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What’s the story Morning Glory? Taxonomy, evolution and sweet potatoes

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Scientists at the University of Oxford reveal that the sweet potato and its storage root originated at least 2 million years ago — that is, not only before agriculture but also long before modern humans appeared on Earth.

The scientists’ research indicates that the storage root was an already-existing trait that predisposed the plant for cultivation and not solely the result of human domestication, as previously thought. This discovery, published in Nature Plants, is part of a comprehensive monographic study of the morning glories, the biggest study of this group of plants to date, which also contributes important insights to the taxonomy and evolution of this megadiverse group of plants.

The researchers also discovered that sweet potato is not the only species of morning glory that produces storage roots. In fact at least 62 other species in the group also produce these underground organs, some of them as big as those of the sweet potato and many also edible.

Dr Pablo Muñoz, from Oxford‘s Department of Plant Sciences, whose PhD thesis formed a significant part of the paper, said: ‘Most other studies trying to understand the evolution of the sweet potato assumed that its storage root is a product of domestication by humans whereas this study demonstrates that storage roots evolved many times independently in different species including sweet potato before humans.’

The plant genus Ipomoea, commonly known as morning glories, is one of the largest groups of flowering plants in the world. It includes over 800 species, including many ornamental plants and one of the most important crops for human consumption: the sweet potato (Ipomoea batatas). However, despite their importance and widespread distribution, most species of morning glories are very poorly known and have never been studied across their entire geographical range, hindering the understanding of this important group of plants.

Researchers at the University of Oxford’s Department of Plant Sciences have led the first comprehensive monographic study of the morning glories at a global scale. It is a long-term collaboration with colleagues at the International Potato Center, in Peru, Oregon State and Duke Universities in the US and the Royal Botanic Garden Edinburgh. Their results include the description of 63 new species (almost 10% of the species known in the whole genus) and the identification of a large number of synonyms — entities described in different places under different names that are, in reality, the same species.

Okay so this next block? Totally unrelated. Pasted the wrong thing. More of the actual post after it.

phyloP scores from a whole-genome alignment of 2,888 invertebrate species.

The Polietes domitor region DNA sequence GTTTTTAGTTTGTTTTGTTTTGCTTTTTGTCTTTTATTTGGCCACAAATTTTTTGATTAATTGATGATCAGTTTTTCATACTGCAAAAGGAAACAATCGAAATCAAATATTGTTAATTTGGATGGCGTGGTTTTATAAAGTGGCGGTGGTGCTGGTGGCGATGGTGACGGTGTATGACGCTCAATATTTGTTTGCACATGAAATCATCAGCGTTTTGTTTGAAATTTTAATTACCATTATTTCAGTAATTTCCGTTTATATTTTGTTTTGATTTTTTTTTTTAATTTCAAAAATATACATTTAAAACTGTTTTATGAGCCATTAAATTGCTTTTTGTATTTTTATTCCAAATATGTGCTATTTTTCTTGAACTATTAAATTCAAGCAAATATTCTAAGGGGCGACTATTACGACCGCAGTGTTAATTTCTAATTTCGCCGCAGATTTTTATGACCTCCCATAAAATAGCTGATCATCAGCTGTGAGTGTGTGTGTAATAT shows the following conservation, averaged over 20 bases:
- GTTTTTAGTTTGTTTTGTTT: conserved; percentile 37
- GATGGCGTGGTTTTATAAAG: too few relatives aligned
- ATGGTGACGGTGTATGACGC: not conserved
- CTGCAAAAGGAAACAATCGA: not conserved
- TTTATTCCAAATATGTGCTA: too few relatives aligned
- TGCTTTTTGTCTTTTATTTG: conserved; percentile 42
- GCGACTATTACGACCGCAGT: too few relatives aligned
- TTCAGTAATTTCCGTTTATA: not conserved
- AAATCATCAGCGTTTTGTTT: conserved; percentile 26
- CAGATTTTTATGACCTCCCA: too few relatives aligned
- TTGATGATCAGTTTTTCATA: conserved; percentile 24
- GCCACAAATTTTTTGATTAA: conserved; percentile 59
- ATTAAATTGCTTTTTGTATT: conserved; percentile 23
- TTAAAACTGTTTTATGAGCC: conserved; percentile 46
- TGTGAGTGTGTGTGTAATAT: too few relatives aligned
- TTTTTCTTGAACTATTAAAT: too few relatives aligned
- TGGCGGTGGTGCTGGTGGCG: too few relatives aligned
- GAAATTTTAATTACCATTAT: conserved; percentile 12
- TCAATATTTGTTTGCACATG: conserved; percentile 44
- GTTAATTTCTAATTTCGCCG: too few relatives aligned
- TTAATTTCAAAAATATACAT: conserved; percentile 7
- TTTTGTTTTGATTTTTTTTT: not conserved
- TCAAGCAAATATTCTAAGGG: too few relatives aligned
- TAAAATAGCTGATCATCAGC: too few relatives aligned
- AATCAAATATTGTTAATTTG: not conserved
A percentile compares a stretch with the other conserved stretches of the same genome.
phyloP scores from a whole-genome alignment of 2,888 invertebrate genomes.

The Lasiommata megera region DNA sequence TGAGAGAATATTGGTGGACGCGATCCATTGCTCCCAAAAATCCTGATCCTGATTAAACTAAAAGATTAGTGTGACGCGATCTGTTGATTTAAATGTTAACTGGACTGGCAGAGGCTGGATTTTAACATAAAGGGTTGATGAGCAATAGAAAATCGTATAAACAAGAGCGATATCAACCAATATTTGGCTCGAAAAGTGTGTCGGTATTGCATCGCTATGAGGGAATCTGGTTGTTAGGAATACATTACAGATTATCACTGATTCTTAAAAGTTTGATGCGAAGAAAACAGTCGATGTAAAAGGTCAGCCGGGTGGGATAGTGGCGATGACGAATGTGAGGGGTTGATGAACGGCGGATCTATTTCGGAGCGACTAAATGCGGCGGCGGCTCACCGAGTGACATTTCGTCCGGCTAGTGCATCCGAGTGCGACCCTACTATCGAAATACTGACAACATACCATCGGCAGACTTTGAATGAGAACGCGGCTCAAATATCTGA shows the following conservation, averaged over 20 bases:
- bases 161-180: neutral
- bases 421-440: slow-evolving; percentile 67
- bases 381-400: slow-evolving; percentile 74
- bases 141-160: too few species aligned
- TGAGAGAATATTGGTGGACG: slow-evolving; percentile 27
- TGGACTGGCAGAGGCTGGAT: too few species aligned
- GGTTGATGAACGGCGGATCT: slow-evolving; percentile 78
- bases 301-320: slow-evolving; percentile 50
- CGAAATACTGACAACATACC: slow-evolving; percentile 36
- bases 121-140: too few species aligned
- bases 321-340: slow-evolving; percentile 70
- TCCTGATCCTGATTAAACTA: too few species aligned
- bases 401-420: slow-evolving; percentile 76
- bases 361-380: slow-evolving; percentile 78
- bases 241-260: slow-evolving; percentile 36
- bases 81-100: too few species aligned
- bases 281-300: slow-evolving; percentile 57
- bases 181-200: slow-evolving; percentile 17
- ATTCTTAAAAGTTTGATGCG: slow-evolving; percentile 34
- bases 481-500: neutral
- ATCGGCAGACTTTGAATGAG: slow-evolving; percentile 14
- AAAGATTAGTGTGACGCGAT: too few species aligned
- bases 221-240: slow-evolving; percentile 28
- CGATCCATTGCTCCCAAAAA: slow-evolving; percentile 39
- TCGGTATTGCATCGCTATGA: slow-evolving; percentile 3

Their methods could offer a solution to the massive backlog in documenting and describing the bulk of the world’s plant species.

The scientists demonstrate how a monographic taxonomic study, carried out at a global scale, can make massive contributions to our understanding of the diversity existing in poorly known groups of organisms. By working out the evolution of the morning glories, they were also able to investigate several questions pertaining to the origin and evolution of the sweet potato.

The research uses herbarium specimens — dried plants preserved in botanical gardens, museums and other institutions — for both morphological comparative studies and molecular analyses. Herbarium specimens constitute an unparalleled resource with which to address the study of inadequately known groups of plants and is the only feasible way to study megadiverse tropical groups across their entire distribution.

Lead author, Professor Robert Scotland, said: ‘We hope this study acts as a catalyst in demonstrating the scale of progress that can be achieved. Taxonomy has often been perceived as a merely descriptive science, a continuation of the work carried out by 18th and 19th century naturalists and no longer necessary.

‘However, we believe that an accurate, up-to-date taxonomy is necessary to tackle the biodiversity crisis. A large percentage of tropical plant species are so poorly known that, in practice, they are invisible to conservation studies. Taxonomy is the science that underpins biology and provides our basic knowledge of what species there are and where they live. Our study demonstrates the potential of taxonomy, through the integration of morphological studies and molecular analyses, to contribute to understanding much of the plant diversity existing on Earth.’

Professor Robert Scotland said

Read the paper: Nature Plants

Article source: University of Oxford

Image credit: Chang Min SHIN / Pixabay

Harvesting Genes to Improve Watermelons